It’s Still Short Story Weather

Have you noticed the sun setting earlier? Are leaves already starting to turn color in your neck of the woods? It’s hard to believe the summer has crept into its final weeks. Soon the seasons will change from baseball to football. Good gravy, it’s almost time for NaNoWriMo! But as far as I’m concerned, any time can be shorts weather. Let’s see what Stephen King says on writing short stories:

No, I’m not one of those crazy polar bears who swims half naked on New Year’s Day. Rather, I’m talking about short stories. I’ve spent much of my summer vacation from my work-in-progress by taking week-long trips with new characters. And when I haven’t been writing them, I’ve been reading them.…

Knock Your Readers Socks Off – 5 Easy Ways to Create Characters

Five Easy Ways to Create Characters That Will Knock Your Readers Socks Off, Dazzle Agents, Woo Editors, and Won’t Be Soon Forgotten:
First off, take a good, long, hard look at your characters.

Are they layered? Are they multi-dimensional? Are they the kind of character that becomes so real they can walk right off the page and cozy up in the memories of your readers?
And the big question: Can your characters sell your stories or are they holding you back, getting you rejected, and you don’t even know it?
For me, the characters in Barbara Kingsolver’s The Poisonwood Bible were so real that at times I had to remind myself that they were not, in fact, real and that they were simply made up. Fiction. These characters and their depth is something I strive for in my own work.
Let’s take a peek at how we can make our own characters so real we forget we made them up. And for a splash of fun, we’ll use Cosmo Kramer from the old hit show Seinfeld as an example.…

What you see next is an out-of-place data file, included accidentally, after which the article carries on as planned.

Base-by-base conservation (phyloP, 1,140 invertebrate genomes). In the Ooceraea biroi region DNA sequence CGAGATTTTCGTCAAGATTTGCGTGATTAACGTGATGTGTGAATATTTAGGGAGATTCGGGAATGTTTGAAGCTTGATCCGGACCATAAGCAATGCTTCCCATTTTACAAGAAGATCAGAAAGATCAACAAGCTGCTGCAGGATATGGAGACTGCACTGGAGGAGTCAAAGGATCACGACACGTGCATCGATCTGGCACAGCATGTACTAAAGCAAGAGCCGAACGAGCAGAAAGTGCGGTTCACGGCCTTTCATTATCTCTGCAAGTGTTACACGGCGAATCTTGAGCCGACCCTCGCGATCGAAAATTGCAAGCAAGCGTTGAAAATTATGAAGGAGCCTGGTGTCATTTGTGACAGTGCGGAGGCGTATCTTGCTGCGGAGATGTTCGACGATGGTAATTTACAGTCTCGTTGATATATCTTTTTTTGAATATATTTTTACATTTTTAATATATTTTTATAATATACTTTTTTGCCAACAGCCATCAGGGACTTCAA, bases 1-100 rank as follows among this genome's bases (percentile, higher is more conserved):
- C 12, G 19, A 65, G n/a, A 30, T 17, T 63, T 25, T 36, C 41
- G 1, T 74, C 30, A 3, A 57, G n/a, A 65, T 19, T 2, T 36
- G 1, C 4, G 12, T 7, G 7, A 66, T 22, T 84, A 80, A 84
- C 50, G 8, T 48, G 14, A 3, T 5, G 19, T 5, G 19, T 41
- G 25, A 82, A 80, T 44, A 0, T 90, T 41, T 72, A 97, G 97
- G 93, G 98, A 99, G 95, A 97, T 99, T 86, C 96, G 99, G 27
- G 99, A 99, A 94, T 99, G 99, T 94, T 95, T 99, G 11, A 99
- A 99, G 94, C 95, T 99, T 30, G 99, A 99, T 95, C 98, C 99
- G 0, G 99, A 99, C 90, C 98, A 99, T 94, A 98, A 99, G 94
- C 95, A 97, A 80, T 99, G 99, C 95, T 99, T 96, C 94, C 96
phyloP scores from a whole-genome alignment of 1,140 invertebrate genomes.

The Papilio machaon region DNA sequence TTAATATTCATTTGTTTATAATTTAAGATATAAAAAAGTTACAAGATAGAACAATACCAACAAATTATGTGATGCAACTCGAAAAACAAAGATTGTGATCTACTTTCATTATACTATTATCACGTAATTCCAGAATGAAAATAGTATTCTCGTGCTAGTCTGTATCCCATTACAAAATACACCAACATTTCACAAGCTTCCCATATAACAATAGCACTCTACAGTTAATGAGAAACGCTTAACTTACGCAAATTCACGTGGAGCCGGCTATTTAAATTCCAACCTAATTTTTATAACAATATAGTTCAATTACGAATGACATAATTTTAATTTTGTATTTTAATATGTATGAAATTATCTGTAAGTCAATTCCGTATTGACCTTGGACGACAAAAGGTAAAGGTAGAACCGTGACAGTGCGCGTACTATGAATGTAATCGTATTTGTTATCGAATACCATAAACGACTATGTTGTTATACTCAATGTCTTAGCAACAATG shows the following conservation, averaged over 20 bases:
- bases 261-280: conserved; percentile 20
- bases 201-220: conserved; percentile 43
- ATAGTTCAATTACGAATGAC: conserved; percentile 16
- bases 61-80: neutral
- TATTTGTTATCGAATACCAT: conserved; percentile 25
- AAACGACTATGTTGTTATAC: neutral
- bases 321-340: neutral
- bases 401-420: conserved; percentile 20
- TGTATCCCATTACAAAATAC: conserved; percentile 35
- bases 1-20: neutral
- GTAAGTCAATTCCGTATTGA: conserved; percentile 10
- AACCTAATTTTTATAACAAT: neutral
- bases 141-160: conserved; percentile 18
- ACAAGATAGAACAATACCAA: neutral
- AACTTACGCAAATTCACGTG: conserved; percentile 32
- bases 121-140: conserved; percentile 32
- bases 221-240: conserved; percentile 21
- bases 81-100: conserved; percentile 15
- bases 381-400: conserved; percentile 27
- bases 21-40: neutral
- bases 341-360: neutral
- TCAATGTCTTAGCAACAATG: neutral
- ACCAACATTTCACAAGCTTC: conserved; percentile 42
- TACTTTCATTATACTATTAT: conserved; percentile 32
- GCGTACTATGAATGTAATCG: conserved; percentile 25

Anchor Scenes For A Good Story Structure

In my heart of hearts, I am a plotter. The problem is that, in my brain of brains, I have a sadly inconsistent grasp of story structure.

Pure pantsing, in which I attempt to write while having no idea what my characters are moving towards, leaves me floundering and paralyzed; trying to articulate every twist and turn of the story before I start to write, however, makes me break into a sweat as I contemplate the (inevitable) gaping holes in my imagination. I need an approach to a story that protects me from the feeling of being in free-fall while helping me to tolerate (and even embrace) all the stuff I don’t yet know about What Happens Next and Why.…

I Could Write a Book About That… Advice for Prospective Authors

This post, admittedly, is a small departure but will probably be of some interest to the elite type of readership we have. Here is some advice from a few well-respected international writers:

Sure, there are brilliant authors, talented editors, and leading publishers. And sometimes, there are teachers that have been avid professional readers and have engaged in classroom research and has developed some methods or ideas that may be publishable. Their question is – “how do I determine if my idea is publishable and if so, what then?”
The value of anything be it your car or your book idea is determined by the market. Although your market will ultimately be your colleagues around the country, you will first have to get the approval of a smaller “market” – acquisition editors. I suggest that you become generally familiar with the kind of books that your target publishers produce and decide which ones make the best fit.…

Is Studying Abroad Worth It?

Today I would like to talk about an alternative option of getting educated. There are many ways of getting a proper education from attending online, free GED courses, you can try the website Best GED Classes and get an HSE (high school equivalency) certificate instead of high school diploma to even getting an education abroad. Education has crossed many boundaries, including those of many countries.

Today, students travel thousands of kilometers to a country of their choice to study specific majors and gain better exposure and experience.
There are a number of points that can be a decider on whether or not your choice of the country can prove to be the best for you. Therefore, before deciding on any country to travel to for your educational purposes, consider a few points like:…